I was reminded of Ray’s observation last week when, for the first time in ages, I saw someone vomiting on the street and the sight gladdened my heart. Let me explain. It is not good to be sick in the street. But, as with litter, it may be a good sign when some people are sometimes sick in the street. Assuming an optimal level of drinking with a certain degree of variance under a normal distribution, if the median level of drinking rises to a more pleasant level for most people, an increase in vomiting on the street is simply the newly visible tail-end of a good-times bell curve shifting to the right. It’s similar to the adage that: ‘If you’ve never missed a plane, you’ve spent too much of your life in airports.’ You don’t want to miss many flights. But you might want to miss one or two. Equally, you don’t want to be sick on the street every night, but if you haven’t vomited on the street at least once, you’re probably missing out.
Ray’s approach to litter — and life — is characteristic of the entrepreneurial mind, which is more content with contrarian explanations. It resonates with a theory proposed by Iain McGilchrist, and supported by the comedian John Cleese, that the brain — specifically the two divided hemispheres of the brain — deploys two different modes of attention which attend to information differently. There’s the reductionist-bureaucratic–mechanistic-Taylorist-optimiser approach of the left hemisphere, and the creative-comedic-entrepreneurial mode of the right. Our brain is hence a kind of ‘what is’ loosely wired in parallel with a ‘what if’.
The theory might be nuts, but if McGilchrist is right, it is highly important. Evidence from patients with injuries to one brain hemisphere seems to support it. It also chimes with my own experience of the different ways in which people value information in business. One approach — which dangerously predominates at the moment — favours amassing all available data with the aim of optimising for it, thereby arriving at a clear-cut decision based on quantifiable but unrepresentative and old information. The other, more entrepreneurial approach is almost perversely uninterested in this, but seeks out information, insights or interpretations which are counterintuitive, newly emergent or widely overlooked or undervalued. The first is interested in averages, the second in outliers or anecdotes. The first mode is uncomfortable with ambiguity whereas the second embraces contradictions in the hope of creatively resolving them. The first mode sets out knowing what success looks like in advance, whereas the second sometimes discovers an answer which only makes sense in retrospect.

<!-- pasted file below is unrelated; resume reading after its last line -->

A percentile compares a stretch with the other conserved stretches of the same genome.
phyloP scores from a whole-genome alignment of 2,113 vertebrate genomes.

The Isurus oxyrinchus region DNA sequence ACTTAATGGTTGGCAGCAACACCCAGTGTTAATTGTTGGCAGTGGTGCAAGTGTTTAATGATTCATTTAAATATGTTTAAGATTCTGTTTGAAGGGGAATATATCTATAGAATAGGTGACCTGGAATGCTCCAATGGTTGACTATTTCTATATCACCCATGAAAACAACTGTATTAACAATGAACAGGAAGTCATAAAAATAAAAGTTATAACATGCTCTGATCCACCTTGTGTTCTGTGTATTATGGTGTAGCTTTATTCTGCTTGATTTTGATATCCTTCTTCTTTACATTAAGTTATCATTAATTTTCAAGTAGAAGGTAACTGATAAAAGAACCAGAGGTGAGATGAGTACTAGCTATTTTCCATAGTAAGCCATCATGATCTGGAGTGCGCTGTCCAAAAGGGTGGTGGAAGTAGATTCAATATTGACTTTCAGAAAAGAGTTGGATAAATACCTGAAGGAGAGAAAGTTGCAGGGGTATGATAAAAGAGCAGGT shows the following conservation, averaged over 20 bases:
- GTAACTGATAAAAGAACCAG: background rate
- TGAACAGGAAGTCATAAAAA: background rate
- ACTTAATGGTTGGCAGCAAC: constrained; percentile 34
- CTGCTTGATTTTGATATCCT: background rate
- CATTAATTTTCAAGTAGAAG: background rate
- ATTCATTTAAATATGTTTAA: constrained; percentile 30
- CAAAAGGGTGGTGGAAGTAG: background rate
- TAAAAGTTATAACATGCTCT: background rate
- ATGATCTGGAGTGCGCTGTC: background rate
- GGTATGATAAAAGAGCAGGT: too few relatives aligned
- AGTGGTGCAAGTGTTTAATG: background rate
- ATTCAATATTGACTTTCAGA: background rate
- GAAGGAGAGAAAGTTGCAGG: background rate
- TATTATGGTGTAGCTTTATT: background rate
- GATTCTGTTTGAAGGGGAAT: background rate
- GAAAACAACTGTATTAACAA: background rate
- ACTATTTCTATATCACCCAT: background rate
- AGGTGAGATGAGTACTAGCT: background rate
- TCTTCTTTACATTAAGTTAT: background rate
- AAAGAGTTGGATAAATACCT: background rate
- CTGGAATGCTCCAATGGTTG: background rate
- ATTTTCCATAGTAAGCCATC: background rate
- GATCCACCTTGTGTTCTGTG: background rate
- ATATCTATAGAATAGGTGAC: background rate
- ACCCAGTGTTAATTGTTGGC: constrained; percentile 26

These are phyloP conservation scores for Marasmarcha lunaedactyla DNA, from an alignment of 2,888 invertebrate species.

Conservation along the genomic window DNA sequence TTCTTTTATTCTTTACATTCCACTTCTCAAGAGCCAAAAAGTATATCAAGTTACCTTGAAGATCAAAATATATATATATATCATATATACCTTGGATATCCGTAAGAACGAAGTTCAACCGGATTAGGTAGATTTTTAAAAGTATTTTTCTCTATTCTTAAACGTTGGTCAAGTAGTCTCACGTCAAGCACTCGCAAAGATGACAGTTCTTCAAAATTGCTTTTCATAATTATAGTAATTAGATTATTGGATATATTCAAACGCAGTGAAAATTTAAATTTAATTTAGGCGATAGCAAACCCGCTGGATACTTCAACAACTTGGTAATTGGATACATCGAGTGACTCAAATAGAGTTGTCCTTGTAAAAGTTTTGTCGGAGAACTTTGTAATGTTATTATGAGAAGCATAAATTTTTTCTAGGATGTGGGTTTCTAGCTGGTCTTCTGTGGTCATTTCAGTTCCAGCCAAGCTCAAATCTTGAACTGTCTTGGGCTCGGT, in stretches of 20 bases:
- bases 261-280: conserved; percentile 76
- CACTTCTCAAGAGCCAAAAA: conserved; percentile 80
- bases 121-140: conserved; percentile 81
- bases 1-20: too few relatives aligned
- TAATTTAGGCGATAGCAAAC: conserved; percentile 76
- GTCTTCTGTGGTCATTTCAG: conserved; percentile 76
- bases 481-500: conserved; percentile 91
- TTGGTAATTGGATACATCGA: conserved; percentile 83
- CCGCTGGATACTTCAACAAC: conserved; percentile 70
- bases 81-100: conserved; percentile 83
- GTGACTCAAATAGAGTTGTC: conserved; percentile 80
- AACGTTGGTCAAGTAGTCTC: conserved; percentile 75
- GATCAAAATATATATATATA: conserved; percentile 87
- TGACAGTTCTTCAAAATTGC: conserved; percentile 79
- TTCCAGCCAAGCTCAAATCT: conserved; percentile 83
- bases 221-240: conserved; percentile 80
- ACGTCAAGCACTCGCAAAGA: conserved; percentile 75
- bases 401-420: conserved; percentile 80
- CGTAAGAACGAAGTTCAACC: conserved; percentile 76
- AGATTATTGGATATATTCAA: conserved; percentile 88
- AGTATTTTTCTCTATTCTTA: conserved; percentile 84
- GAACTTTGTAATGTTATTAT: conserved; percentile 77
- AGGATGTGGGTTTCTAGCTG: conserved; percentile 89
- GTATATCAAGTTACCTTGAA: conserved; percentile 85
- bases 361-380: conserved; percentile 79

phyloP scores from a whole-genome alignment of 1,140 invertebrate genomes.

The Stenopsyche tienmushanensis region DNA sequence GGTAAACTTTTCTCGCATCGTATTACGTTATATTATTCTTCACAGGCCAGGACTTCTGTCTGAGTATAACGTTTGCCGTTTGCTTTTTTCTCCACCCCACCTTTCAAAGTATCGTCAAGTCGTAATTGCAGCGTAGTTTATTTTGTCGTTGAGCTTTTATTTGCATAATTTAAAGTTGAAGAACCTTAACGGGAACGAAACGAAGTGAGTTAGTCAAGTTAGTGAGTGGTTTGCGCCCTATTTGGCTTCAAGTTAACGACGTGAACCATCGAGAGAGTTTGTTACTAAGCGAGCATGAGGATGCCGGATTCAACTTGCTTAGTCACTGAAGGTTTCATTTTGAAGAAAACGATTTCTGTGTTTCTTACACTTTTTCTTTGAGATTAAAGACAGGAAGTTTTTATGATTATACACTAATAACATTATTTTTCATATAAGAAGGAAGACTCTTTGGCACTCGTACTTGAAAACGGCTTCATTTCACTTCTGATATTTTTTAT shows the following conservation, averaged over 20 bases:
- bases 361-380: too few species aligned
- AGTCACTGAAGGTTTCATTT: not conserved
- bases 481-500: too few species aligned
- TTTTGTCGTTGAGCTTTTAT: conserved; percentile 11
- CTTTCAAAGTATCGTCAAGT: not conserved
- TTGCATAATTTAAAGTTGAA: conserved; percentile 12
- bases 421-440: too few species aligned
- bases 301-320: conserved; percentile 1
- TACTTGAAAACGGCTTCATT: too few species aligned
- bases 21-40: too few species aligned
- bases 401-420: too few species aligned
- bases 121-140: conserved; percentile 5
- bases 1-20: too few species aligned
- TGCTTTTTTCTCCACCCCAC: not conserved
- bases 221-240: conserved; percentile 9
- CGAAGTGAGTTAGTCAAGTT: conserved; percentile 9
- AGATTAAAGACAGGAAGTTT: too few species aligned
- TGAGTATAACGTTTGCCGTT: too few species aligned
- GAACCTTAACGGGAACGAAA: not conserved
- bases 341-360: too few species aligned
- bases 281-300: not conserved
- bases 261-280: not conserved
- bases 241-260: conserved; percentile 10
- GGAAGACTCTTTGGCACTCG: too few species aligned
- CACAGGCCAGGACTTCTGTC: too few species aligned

You need both modes, obviously. McGilchrist acknowledges this. But the problem arises when one dangerously predominates over the other — which in business means you end up run by a nerdish cadre of consultants.
If you want to know more of this theory, McGilchrist has published a 1,500-page, £90 magisterial two–volume work under the title of The Matter with Things. Alternatively, if you are in two minds about buying it, and simply want to spend two hours nurturing your inner Ray, John Cleese’s book Creativity: A Short and Cheerful Guide comes in at a more left-hemisphere-friendly £8.99.